During his presentation Dr. Kristinn R. Thórisson introduced the RU-led, EU-funded HUMANOBS project that produced a radically new approach to machine learning. Rooted in cybernetics, this approach allows computer agents to learn complex tasks by observation, without the detailed information needed up-front in prior approaches.
At a time of uncertainty in the global economy, it is time to examine accepted economic theories. This is why Dr. Jacky Mallett introduced a very simple simulation of a one product economy with a constant money supply. Working with established equations, Dr. Mallett began questioning theories at the heart of the field. The results of her simulation have revealed that even the simplest economy has complexities that economists do not fully take into account, and that the market can behave in unexpected ways.
Game-playing has always proved a promising test ground for artificial general intelligence and tool for evaluating how a system learns. Dr. Yngvi Björnsson presented and explained General Game Playing (GGP) and its contribution to the field of AI. He also introduced the CADIA-Player, which recently won the 2012 international GGP Competition. The CADIA player has the unique ability to “think ahead” when it plays a game so that moves are optimized and the non-human player is competitive. Reykjavik University collaborates with Stanford and a broader international research community to develop GGP systems and solve many of the unanswered questions that still remain. Continue reading Video Presentation from IIIM and CADIA’s Open Day – General Game Playing: Learning to Play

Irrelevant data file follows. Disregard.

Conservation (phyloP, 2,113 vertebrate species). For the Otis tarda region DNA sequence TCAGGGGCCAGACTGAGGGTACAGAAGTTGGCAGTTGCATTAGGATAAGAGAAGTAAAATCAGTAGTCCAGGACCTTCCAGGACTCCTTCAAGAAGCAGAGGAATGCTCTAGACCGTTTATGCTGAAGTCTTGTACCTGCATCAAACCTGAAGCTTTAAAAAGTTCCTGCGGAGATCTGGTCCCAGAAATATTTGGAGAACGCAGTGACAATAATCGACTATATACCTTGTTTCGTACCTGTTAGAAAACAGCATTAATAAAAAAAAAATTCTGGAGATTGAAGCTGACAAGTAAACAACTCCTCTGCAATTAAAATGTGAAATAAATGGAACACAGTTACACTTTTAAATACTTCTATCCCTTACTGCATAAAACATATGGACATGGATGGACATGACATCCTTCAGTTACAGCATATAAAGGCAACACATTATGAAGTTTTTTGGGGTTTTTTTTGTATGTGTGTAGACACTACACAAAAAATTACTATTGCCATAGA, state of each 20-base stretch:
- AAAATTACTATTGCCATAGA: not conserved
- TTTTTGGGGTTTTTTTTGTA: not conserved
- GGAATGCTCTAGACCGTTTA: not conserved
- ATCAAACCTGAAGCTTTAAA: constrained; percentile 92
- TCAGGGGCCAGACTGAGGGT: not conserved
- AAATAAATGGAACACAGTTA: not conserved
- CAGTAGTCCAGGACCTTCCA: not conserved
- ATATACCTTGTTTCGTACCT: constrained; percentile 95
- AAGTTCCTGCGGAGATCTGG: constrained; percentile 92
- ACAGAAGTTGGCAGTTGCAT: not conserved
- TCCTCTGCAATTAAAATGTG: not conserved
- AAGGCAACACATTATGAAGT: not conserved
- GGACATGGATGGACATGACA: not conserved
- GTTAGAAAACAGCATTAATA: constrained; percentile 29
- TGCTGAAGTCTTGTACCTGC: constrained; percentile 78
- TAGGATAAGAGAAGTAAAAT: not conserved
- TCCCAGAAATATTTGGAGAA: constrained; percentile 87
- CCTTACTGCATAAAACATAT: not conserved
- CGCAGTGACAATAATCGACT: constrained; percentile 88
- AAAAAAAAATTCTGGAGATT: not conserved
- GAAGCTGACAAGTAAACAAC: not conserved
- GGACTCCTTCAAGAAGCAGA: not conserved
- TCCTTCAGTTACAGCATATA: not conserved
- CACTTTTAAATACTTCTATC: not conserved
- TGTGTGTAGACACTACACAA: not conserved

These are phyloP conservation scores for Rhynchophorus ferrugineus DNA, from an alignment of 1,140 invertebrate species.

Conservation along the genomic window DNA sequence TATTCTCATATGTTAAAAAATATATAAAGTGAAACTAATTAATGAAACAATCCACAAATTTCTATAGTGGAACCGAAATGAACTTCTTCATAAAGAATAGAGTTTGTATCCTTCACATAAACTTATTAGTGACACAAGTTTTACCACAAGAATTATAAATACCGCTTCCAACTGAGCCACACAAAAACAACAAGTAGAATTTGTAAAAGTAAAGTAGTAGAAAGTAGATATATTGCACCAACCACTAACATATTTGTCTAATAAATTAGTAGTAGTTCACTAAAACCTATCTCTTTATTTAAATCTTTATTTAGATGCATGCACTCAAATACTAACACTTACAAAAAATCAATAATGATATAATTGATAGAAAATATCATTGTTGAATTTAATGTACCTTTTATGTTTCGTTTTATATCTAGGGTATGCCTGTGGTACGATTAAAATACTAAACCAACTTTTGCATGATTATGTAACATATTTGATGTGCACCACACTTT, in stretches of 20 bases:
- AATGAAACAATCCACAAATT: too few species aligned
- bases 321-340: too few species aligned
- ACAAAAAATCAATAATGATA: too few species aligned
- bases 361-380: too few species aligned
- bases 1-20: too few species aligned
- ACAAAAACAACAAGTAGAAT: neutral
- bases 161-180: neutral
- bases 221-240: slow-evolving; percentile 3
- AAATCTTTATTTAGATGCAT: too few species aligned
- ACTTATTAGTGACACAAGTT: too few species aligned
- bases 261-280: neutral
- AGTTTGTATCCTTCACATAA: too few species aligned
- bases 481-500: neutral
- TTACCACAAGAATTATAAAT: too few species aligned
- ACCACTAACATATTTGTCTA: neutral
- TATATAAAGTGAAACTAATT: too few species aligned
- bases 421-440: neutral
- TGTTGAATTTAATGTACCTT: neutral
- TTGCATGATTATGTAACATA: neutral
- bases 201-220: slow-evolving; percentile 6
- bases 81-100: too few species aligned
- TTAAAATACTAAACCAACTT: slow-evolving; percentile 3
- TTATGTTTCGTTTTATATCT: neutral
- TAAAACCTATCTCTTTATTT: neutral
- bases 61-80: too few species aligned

First impressions are important and decided quickly. In just a dozen seconds of interaction, people can decide several things about the person who they are interacting with. PhD student Angelo Cafaro decided to apply this idea to an experiment involving Human–Agents encounters. Borrowing from the field of social psychology, Mr. Cafaro investigated the importance of non-verbal cues in encounters between humans and non-human agents. Smile and eye-contact, two of the variables tested, proved to be just as important in human-agent interactions as in human-human interactions. Continue reading First Impressions in Human-Agents Encounters – Presentation from IIIM’s and CADIA’s Open Day